valency of the components.

Lexical valency is the aptness of a word to appear in
various collocations. Restriction of the lexical valency are to be accounted
for by the inner structure of the vocabulary of the English language.

Different meanings of a
polysemantic word may be described through its lexical valency.

Grammatical valency is the aptness of a word to appear
in various grammatical structures. Restriction of the grammatical valency are
to be accounted for by the grammatical structure of the language. The range of
the grammatical valency of the word is delimited by the part of speech the word
belongs to.

Structurally, word-groups may be classified by the
criterion of distribution into exocentric and endocentric (they
according to the head-word are distinguished nominal, adverbial, verbal,
adjectival)
.

Semantically, word-groups may be classified into motivated
and non-motivated (phraseological units)

 

Lecture 5

Phraseological units –
non-motivated word-groups
that cannot be freely made up in speech but are reproduced as ready made units.

Classification:

1.
phraseological
fusions – completely non-motivated

2.
phraseological
unities – partially non-motivated

3.
phraseological
collocations – motivated but made up of words possessing specific lexical
valency. That’s why there is a certain degree of stability in such group.

The criterion of
idiomaticity;

The criterion of
function;

The criterion of context;

Phraseological units might also be shared to:

v
phrasemes – two-member word-groups in which one
of the members has specialized meaning dependent on the second component:
“small hours”.

v
Idioms – the idiomaticity of the whole
word-group; unusualness of collocability or logical incompability of
member-words; usually homonymous with corresponding variable word-groups: red
tape, to let the cat out of the bag.

The distinguishing
feature of the new approach is that phraseology is regarded as a self-contained
branch of linguistics and not as a part of lexicology. According to this
approach phraseology deals with all types of set expressions which are divided into
3 classes
:

1.
phraseological
units

2.
phraseomatic
units

3.
border-line cases

Lecture 6

Word structure

There are 2 levels of
approach to the study of word-structure:

v
the level of
morphemic analysis

v
the level of
derivational or word-formation analysis

The basic unit of
morphemic level is the morpheme defined as the smallest indivisible
two-facet language unit.

Three types of morphemic segmentability of words
are distinguished:

·
complete

·
conditional

·
defective

Words of conditional
and defective
segmentability are made up of full morphemes and pseudo
(quasi) morphemes. The latter do not rise to the status of full morphemes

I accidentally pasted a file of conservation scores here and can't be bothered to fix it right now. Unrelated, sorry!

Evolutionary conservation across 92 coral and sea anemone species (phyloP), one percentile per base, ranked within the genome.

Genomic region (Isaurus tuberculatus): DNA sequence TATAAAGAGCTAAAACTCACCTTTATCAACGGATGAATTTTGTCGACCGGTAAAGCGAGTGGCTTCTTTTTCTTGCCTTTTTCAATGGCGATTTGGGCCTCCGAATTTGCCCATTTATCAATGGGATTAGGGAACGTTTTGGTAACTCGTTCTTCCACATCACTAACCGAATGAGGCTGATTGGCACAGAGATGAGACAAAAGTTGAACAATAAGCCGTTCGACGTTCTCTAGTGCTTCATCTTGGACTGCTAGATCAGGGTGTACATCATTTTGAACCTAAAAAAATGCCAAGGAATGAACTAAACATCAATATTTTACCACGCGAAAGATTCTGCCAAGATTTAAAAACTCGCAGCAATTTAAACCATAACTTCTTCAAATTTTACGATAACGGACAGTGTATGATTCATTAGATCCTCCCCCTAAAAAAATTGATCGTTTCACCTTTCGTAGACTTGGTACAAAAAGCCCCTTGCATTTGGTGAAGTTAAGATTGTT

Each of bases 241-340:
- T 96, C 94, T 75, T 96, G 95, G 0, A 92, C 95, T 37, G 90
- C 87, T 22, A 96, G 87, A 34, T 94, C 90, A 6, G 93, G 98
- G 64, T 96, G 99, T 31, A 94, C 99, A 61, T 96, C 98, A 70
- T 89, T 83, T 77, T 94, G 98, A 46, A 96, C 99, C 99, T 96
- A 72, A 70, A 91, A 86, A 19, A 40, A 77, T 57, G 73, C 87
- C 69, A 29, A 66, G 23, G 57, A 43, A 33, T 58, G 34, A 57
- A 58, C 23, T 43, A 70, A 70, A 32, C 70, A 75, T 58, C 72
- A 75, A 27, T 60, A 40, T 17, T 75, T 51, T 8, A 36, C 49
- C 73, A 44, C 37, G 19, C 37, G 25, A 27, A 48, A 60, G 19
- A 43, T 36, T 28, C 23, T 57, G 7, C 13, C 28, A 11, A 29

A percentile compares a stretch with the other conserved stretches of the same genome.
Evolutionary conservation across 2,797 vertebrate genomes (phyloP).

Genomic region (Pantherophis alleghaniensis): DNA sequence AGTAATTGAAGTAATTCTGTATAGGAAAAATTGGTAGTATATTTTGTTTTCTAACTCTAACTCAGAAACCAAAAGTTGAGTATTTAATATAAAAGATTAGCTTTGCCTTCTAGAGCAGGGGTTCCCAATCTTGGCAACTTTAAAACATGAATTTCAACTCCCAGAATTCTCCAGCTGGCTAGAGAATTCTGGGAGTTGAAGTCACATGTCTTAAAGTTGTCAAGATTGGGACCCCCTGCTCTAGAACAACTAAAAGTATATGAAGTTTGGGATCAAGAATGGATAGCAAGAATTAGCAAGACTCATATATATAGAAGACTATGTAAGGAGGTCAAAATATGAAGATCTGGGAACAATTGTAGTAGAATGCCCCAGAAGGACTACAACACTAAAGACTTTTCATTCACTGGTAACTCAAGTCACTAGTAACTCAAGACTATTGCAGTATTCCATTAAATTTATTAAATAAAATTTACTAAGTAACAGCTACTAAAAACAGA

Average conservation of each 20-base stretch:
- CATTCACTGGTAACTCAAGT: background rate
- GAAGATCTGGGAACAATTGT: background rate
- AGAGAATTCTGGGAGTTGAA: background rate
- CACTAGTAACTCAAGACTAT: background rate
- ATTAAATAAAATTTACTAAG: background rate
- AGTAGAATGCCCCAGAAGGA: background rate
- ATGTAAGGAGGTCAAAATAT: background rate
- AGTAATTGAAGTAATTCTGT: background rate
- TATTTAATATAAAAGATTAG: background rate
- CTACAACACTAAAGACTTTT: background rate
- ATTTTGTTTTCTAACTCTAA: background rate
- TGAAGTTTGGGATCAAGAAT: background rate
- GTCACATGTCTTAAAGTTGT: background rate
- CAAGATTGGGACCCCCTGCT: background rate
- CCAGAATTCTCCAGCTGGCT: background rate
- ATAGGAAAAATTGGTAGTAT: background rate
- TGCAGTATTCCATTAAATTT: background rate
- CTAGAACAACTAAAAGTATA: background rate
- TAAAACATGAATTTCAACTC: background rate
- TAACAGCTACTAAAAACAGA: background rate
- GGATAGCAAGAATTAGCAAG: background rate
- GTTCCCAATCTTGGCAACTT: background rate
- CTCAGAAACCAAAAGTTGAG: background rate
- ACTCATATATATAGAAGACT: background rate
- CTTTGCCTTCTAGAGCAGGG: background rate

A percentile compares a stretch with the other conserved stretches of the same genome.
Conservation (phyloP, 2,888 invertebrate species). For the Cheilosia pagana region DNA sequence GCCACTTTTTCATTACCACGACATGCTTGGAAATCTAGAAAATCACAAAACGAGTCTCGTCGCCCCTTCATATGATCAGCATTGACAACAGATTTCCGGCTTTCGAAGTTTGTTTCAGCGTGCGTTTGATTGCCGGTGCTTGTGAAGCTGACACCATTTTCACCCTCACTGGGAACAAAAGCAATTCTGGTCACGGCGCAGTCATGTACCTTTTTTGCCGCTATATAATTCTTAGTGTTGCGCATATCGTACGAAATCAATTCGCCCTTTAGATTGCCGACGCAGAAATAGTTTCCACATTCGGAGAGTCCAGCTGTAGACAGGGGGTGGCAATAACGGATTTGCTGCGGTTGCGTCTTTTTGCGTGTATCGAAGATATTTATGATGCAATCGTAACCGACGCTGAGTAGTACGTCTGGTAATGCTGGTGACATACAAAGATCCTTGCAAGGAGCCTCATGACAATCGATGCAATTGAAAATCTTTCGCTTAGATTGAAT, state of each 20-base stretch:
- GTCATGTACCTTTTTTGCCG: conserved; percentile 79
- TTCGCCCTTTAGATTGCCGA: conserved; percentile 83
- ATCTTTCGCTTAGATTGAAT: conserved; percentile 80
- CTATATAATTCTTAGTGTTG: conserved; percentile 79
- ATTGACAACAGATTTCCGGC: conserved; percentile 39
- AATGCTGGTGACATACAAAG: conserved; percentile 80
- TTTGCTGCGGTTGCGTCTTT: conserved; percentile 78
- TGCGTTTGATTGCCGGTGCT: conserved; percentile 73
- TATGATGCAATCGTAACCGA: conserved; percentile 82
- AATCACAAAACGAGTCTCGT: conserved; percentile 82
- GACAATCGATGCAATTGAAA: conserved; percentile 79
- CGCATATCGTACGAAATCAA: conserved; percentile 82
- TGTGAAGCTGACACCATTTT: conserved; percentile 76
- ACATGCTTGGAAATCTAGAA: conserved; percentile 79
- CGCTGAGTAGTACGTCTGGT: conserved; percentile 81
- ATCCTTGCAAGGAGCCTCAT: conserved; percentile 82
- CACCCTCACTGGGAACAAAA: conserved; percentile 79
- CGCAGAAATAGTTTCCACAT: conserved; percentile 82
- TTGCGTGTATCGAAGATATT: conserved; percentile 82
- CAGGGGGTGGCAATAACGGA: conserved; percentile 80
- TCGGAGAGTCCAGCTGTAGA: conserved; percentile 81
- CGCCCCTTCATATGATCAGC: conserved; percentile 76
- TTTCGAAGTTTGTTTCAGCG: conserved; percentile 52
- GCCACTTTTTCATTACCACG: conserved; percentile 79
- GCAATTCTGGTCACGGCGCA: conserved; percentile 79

either for semantic reasons or because of their unique distribution.

Semantically morphemes fall into:

1. root-morphemes

2. affixational morphemes

Structurally morphemes fall into:

1. free

2. bound

3. semi-free (semi-bound)

The structural types of words
at the morphemic level are described in terms of the number and type of their
ICs (immediate constituents) as monomorphic and polymorphic words.

Derivational level of
analysis aims at finding out the derivative types of words, the interrelation
between them and at finding out how different types of derivatives are
constructed.

Derivationately all words
form 2 structural classes:

1.
simplexes
(non-derived)

·  
sufficial

·  
prefixal

·  
conversions

·  
compounds

Each structural type of
complexes shows preference for one or another part of speech. Within part of
speech derivative structures are characterized by a set of derivational
patterns.

Derivational basis differ
from stems both structurally and semantically. Derivational bases are built on
the following language units:

·
stems of various
structure

·
word-forms

·
word-group or
phrases

Each class and subset
bases has its own range of collocability and shows peculiar ties with different
parts of speech.

Derivational affixes form
derived stems by repattering derivational bases. Semantically derivational
affixes present a unity of lexical meaning and other types of meaning:
functional, distributional and differential unlike non-derivational affixes
which lack lexical meaning.

Derivational patterns
(DP) are meaningful arrangements of various types of ICs that can be observed
in a set of words based on their mutual interdependence. DPs can be viewed in
terms of collocability of each IC.

There are 2 types of
DPs:
1) structural that specify base classes and individual affixes.

 2) structural-semantic
that specify semantic peculiarities of bases and the individual meaning of the
affix.

DPs of different levels
of generalization signal:

·
the class of
source unit that motivates the derivative and the direction of motivation
between different classes of words.

·
The part of
speech of the derivative.

·
The lexical sets
and semantic features of derivatives.

Lecture 7

Ways of forming
words (according to A.I. Smirnitskiy):

Word-formation is the system of derivative types of
words and the process of creating new words from the material available in the
language after certain structural and semantic formulas and patterns.

As a subject of study
English word-formation is that branch of English lexicology which studies the
derivative structure of words and the patterns on which the English language
builds new words. Like any other linguistic phenomenon, word-formation may be studied
synchronically and diachronically.

There are 2 types of
word-formation in Modern English
:

1.
word-derivation being of 2 kinds like affixation
and conversion

2.
word-
composition

There is every reason to
exclude the shortening of words, lexicalization, blending, acronymy from the
system of word-formation and regard them and other word-forming processes as
specific means of vocabulary refreshment. Sound-and-stress interchange in
Modern English are a means of distinguishing between different words, primarily
between words of different pa5rts of speech.

The degree of
productivity and factors favouring it make an important aspect in synchronic
description of every derivational pattern within the 2 types of word-formation.

Three degrees of
productivity
are
distinguished for derivational patterns and individual derivational affixes:

1.
highly productive

2.
productive or
semi- productive

3.
non- productive